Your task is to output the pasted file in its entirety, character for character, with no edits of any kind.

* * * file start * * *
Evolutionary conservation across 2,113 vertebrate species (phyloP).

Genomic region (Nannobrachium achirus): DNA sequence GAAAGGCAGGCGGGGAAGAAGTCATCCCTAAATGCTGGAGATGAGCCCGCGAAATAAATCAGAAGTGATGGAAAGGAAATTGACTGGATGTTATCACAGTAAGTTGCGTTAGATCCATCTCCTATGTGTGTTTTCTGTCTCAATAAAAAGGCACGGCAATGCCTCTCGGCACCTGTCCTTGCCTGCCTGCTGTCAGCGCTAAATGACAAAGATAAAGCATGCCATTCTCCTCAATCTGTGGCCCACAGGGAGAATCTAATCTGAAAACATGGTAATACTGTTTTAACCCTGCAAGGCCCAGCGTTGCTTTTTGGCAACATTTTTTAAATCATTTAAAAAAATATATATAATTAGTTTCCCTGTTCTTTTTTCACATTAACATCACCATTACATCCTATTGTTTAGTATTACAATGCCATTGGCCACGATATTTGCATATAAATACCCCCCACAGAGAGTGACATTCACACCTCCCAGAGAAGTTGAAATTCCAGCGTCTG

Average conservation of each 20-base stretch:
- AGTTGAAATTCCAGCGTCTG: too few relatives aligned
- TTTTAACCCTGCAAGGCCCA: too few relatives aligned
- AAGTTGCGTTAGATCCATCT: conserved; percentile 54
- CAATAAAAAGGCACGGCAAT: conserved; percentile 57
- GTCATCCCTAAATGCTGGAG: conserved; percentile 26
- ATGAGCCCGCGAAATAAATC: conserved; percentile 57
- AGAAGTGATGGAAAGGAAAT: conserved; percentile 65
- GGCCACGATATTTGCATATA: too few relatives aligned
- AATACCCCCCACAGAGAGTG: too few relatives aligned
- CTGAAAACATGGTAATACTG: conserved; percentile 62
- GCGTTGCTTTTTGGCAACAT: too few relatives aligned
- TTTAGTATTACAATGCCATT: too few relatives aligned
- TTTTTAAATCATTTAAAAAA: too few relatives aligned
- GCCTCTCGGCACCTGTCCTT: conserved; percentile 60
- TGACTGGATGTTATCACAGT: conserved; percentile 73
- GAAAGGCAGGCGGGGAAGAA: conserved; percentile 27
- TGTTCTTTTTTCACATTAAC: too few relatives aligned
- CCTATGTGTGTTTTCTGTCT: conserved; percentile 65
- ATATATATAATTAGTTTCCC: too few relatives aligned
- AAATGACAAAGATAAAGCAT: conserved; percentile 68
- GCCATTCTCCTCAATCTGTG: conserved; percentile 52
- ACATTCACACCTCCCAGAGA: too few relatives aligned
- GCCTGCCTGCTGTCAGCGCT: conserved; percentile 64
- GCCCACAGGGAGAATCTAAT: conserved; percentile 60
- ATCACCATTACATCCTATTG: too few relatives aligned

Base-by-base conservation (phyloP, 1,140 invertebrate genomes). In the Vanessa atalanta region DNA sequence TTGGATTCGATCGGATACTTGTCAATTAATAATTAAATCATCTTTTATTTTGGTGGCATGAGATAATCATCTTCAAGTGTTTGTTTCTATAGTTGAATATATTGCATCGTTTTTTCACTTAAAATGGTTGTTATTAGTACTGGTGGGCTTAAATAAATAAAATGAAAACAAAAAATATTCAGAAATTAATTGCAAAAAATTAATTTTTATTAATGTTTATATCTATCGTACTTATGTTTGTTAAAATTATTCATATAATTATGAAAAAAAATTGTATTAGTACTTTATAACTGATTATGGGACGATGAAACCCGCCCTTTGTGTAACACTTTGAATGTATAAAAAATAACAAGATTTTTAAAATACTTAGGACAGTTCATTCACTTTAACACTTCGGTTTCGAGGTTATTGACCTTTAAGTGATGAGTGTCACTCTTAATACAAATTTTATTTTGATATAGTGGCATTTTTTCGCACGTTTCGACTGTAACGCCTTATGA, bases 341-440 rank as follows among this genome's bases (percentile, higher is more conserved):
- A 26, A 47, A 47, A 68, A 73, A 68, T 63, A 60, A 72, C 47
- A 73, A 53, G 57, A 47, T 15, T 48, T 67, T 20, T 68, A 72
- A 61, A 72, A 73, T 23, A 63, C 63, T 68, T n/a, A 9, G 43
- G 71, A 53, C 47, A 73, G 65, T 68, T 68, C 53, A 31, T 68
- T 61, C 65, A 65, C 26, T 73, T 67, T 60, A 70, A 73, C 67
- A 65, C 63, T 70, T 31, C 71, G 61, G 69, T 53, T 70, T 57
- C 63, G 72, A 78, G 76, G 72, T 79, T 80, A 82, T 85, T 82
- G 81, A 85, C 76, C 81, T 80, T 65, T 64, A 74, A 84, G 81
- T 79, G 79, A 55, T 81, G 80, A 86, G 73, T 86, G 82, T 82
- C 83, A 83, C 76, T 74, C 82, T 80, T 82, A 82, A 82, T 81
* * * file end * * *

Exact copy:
Evolutionary conservation across 2,113 vertebrate species (phyloP).

Genomic region (Nannobrachium achirus): DNA sequence GAAAGGCAGGCGGGGAAGAAGTCATCCCTAAATGCTGGAGATGAGCCCGCGAAATAAATCAGAAGTGATGGAAAGGAAATTGACTGGATGTTATCACAGTAAGTTGCGTTAGATCCATCTCCTATGTGTGTTTTCTGTCTCAATAAAAAGGCACGGCAATGCCTCTCGGCACCTGTCCTTGCCTGCCTGCTGTCAGCGCTAAATGACAAAGATAAAGCATGCCATTCTCCTCAATCTGTGGCCCACAGGGAGAATCTAATCTGAAAACATGGTAATACTGTTTTAACCCTGCAAGGCCCAGCGTTGCTTTTTGGCAACATTTTTTAAATCATTTAAAAAAATATATATAATTAGTTTCCCTGTTCTTTTTTCACATTAACATCACCATTACATCCTATTGTTTAGTATTACAATGCCATTGGCCACGATATTTGCATATAAATACCCCCCACAGAGAGTGACATTCACACCTCCCAGAGAAGTTGAAATTCCAGCGTCTG

Average conservation of each 20-base stretch:
- AGTTGAAATTCCAGCGTCTG: too few relatives aligned
- TTTTAACCCTGCAAGGCCCA: too few relatives aligned
- AAGTTGCGTTAGATCCATCT: conserved; percentile 54
- CAATAAAAAGGCACGGCAAT: conserved; percentile 57
- GTCATCCCTAAATGCTGGAG: conserved; percentile 26
- ATGAGCCCGCGAAATAAATC: conserved; percentile 57
- AGAAGTGATGGAAAGGAAAT: conserved; percentile 65
- GGCCACGATATTTGCATATA: too few relatives aligned
- AATACCCCCCACAGAGAGTG: too few relatives aligned
- CTGAAAACATGGTAATACTG: conserved; percentile 62
- GCGTTGCTTTTTGGCAACAT: too few relatives aligned
- TTTAGTATTACAATGCCATT: too few relatives aligned
- TTTTTAAATCATTTAAAAAA: too few relatives aligned
- GCCTCTCGGCACCTGTCCTT: conserved; percentile 60
- TGACTGGATGTTATCACAGT: conserved; percentile 73
- GAAAGGCAGGCGGGGAAGAA: conserved; percentile 27
- TGTTCTTTTTTCACATTAAC: too few relatives aligned
- CCTATGTGTGTTTTCTGTCT: conserved; percentile 65
- ATATATATAATTAGTTTCCC: too few relatives aligned
- AAATGACAAAGATAAAGCAT: conserved; percentile 68
- GCCATTCTCCTCAATCTGTG: conserved; percentile 52
- ACATTCACACCTCCCAGAGA: too few relatives aligned
- GCCTGCCTGCTGTCAGCGCT: conserved; percentile 64
- GCCCACAGGGAGAATCTAAT: conserved; percentile 60
- ATCACCATTACATCCTATTG: too few relatives aligned

Base-by-base conservation (phyloP, 1,140 invertebrate genomes). In the Vanessa atalanta region DNA sequence TTGGATTCGATCGGATACTTGTCAATTAATAATTAAATCATCTTTTATTTTGGTGGCATGAGATAATCATCTTCAAGTGTTTGTTTCTATAGTTGAATATATTGCATCGTTTTTTCACTTAAAATGGTTGTTATTAGTACTGGTGGGCTTAAATAAATAAAATGAAAACAAAAAATATTCAGAAATTAATTGCAAAAAATTAATTTTTATTAATGTTTATATCTATCGTACTTATGTTTGTTAAAATTATTCATATAATTATGAAAAAAAATTGTATTAGTACTTTATAACTGATTATGGGACGATGAAACCCGCCCTTTGTGTAACACTTTGAATGTATAAAAAATAACAAGATTTTTAAAATACTTAGGACAGTTCATTCACTTTAACACTTCGGTTTCGAGGTTATTGACCTTTAAGTGATGAGTGTCACTCTTAATACAAATTTTATTTTGATATAGTGGCATTTTTTCGCACGTTTCGACTGTAACGCCTTATGA, bases 341-440 rank as follows among this genome's bases (percentile, higher is more conserved):
- A 26, A 47, A 47, A 68, A 73, A 68, T 63, A 60, A 72, C 47
- A 73, A 53, G 57, A 47, T 15, T 48, T 67, T 20, T 68, A 72
- A 61, A 72, A 73, T 23, A 63, C 63, T 68, T n/a, A 9, G 43
- G 71, A 53, C 47, A 73, G 65, T 68, T 68, C 53, A 31, T 68
- T 61, C 65, A 65, C 26, T 73, T 67, T 60, A 70, A 73, C 67
- A 65, C 63, T 70, T 31, C 71, G 61, G 69, T 53, T 70, T 57
- C 63, G 72, A 78, G 76, G 72, T 79, T 80, A 82, T 85, T 82
- G 81, A 85, C 76, C 81, T 80, T 65, T 64, A 74, A 84, G 81
- T 79, G 79, A 55, T 81, G 80, A 86, G 73, T 86, G 82, T 82
- C 83, A 83, C 76, T 74, C 82, T 80, T 82, A 82, A 82, T 81